Violent crime is defined in Australia to include homicide, assault, sexual assault, robbery and kidnapping. Between 1999-2009 the rate of homicide seems to have fallen affecting 293 victims, down from 385 victims in 1999. The rates of robbery have also fallen from affecting 22,606 victims in 1999 to affecting 15,238 in 2009. In addition, kidnapping/abduction have also markedly reduced from 1999 to 2009 affecting 766 and 564 victims respectively.
Despite these positive falls in violent crimes, the rate of assault, however, has increased from 134,271 in 1999 to 175,277 in 2009. Further, in the past 10 years it has been recorded that sexual assault has increased by 28 percent. This is despite there being a decrease in sexual assault since 2008.
In terms of UEWI property crimes (defined by the ABS as the unlawful entry of a structure with the intent to commit an offence including burglary, break and enter, and some theft) residential locations and retail locations posed the most prevalent locations for such an offence providing for 68% and 12% of all UEWIs respectively. The lest common location for an UEWI was the street/footpath. In terms of MVT offences, which refers to the taking of a motor vehicle unlawfully or without permission, out in the public was the most common location (53%). The least common location for an MVT offence was dwelling (0%). All ‘other’ theft crimes had the highest prevalence in retail locations (33%). The least common location for an ‘other’ theft crime, disregarding crimes where location is not specified, was in a recreational location.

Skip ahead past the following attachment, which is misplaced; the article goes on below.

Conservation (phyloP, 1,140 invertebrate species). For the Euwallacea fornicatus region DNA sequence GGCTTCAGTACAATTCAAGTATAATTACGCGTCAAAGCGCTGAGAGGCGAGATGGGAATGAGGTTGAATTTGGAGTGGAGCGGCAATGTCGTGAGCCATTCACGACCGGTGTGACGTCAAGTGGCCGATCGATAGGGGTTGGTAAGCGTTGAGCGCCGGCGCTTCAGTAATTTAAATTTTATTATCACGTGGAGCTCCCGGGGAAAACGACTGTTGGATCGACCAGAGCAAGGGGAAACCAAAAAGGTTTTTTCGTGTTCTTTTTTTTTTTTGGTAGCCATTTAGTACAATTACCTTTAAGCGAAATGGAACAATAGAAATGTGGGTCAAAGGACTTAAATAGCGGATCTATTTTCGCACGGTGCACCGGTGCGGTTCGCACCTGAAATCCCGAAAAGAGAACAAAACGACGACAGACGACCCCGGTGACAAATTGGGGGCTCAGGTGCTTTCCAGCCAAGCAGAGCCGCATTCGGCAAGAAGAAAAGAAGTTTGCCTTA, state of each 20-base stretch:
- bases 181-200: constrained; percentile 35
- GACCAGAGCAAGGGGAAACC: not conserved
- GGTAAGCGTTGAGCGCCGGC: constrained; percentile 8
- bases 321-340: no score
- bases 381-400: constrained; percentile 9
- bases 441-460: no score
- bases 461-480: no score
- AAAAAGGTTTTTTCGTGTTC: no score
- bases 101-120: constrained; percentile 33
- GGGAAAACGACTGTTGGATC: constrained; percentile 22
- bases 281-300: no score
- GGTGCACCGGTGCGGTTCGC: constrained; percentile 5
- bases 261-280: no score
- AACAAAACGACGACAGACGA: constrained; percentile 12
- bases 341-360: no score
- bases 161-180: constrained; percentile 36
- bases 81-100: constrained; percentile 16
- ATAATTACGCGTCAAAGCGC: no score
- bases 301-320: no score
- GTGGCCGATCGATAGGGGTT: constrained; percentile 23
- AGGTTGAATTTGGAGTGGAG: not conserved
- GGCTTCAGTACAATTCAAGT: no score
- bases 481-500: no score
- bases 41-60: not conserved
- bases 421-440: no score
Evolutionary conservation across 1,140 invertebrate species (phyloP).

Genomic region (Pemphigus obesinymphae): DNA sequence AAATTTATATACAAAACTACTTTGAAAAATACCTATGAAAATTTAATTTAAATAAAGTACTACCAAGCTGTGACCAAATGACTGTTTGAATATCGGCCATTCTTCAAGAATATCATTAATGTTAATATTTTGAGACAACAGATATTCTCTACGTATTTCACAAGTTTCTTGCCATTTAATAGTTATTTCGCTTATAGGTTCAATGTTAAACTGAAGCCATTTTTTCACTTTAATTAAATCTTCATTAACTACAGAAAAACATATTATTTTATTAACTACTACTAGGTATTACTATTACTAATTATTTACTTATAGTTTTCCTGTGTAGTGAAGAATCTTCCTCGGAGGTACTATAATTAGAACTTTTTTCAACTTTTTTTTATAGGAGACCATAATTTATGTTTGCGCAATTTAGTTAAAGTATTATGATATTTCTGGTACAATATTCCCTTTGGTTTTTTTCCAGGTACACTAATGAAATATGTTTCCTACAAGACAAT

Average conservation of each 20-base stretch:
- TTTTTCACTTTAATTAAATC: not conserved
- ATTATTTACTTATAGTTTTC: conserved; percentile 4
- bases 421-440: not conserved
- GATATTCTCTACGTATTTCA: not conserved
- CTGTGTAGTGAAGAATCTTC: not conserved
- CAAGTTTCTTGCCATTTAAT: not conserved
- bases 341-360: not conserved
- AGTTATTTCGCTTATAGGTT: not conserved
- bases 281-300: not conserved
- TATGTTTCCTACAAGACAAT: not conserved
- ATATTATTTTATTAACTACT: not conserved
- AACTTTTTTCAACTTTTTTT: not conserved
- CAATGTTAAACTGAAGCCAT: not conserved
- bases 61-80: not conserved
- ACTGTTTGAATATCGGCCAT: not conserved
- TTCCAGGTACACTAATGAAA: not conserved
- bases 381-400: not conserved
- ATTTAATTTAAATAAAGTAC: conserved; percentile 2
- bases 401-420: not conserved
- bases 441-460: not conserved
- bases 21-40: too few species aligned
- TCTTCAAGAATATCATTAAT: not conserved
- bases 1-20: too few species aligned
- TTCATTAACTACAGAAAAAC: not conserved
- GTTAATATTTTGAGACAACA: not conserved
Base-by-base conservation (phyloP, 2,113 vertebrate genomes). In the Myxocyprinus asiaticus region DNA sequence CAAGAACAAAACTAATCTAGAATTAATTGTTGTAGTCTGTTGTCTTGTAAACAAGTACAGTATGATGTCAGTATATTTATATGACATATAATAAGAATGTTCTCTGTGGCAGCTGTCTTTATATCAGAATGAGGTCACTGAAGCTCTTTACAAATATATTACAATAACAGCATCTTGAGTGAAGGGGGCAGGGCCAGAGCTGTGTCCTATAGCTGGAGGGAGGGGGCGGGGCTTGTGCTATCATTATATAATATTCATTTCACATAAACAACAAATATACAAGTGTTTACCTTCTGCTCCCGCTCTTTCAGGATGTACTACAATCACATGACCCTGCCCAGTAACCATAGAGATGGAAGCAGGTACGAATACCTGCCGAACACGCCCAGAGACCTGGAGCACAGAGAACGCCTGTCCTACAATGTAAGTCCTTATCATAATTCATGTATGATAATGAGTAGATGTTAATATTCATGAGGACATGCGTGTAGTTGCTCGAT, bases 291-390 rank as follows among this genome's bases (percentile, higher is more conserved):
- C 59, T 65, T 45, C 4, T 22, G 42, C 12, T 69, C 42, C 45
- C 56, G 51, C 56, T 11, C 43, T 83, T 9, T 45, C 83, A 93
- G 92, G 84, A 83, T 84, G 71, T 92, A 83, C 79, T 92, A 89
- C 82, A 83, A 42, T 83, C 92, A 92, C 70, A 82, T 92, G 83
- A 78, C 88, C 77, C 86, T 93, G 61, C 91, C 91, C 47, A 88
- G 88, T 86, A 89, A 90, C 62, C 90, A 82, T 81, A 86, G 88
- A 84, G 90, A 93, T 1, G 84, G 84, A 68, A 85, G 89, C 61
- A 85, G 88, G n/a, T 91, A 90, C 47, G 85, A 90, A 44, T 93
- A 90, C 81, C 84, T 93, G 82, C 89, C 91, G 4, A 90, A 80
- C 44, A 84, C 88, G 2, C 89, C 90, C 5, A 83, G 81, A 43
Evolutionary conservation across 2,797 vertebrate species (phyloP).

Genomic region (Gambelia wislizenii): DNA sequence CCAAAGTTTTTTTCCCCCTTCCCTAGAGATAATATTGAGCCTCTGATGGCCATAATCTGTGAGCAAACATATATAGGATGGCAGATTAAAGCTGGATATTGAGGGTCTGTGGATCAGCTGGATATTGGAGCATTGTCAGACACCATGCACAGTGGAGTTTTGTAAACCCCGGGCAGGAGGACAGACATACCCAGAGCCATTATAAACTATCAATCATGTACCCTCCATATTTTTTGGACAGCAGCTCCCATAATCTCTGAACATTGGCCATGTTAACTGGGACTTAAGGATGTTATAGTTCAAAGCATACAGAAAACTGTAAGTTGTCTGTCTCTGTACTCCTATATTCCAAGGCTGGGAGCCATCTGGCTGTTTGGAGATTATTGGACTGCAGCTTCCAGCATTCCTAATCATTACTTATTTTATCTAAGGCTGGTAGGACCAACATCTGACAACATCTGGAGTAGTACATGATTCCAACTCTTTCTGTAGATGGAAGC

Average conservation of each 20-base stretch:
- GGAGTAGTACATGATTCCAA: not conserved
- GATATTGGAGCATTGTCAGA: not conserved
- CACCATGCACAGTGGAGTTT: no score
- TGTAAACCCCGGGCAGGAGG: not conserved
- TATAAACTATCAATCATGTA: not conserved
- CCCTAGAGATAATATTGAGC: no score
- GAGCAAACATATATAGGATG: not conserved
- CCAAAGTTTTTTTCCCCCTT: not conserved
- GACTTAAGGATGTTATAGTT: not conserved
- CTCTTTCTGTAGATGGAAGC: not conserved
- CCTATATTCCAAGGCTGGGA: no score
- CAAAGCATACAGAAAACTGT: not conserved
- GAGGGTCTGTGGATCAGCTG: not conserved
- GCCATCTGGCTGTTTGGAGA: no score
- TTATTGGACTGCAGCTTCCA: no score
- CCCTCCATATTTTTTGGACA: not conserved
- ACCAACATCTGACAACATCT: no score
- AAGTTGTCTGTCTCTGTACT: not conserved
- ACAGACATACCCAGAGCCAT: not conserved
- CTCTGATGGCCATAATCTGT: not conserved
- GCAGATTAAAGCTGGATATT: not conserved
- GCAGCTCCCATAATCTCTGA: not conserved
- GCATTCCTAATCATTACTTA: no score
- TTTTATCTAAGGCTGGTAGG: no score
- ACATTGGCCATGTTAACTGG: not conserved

In regards to feelings of personal safety, it seems 26% of all adults over 18 feel unsafe at night when they are alone. In terms of gender influence, women are more likely to feel unsafe when alone than men, representing 37%. In terms of the influence of age, there was not a great difference between the 18-24 years age group and the over 25 years age group with respect to the feeling of safety. Further, the mature population did not report a higher degree of unsafety compared to other adults. This is in part attributed to behavioural differences including avoiding situations which would cause them to feel unsafe.
Despite women reporting a greater feeling of being unsafe, men in fact are more likely to be a victim of crime. Statistics reveal that between 2008 and 2009, men represented 58% of adults affected by personal crime. Further, in regards to age, despite young people (between 18-24) feeling equally safe as the rest of the adult population, they are twice as likely to be the victim of personal crime compared to adults 25 years and over.
It is interesting to note that despite adults avoiding transport, especially at night, due to feelings of unsafety, property offences were least likely to occur on transport providing for only 6%. This could be associated with the stigma surrounding public transport as a service for those who can’t obtain other means of transport.
Australian Bureau of Statistics (2010) Who’s afraid? Feelings of personal safety. In Australian Social Trends. Cat. No. 4102.0. Canberra.
Australian Institute of Criminology (2011) Australian crime: Facts and figures 2010. Canberra.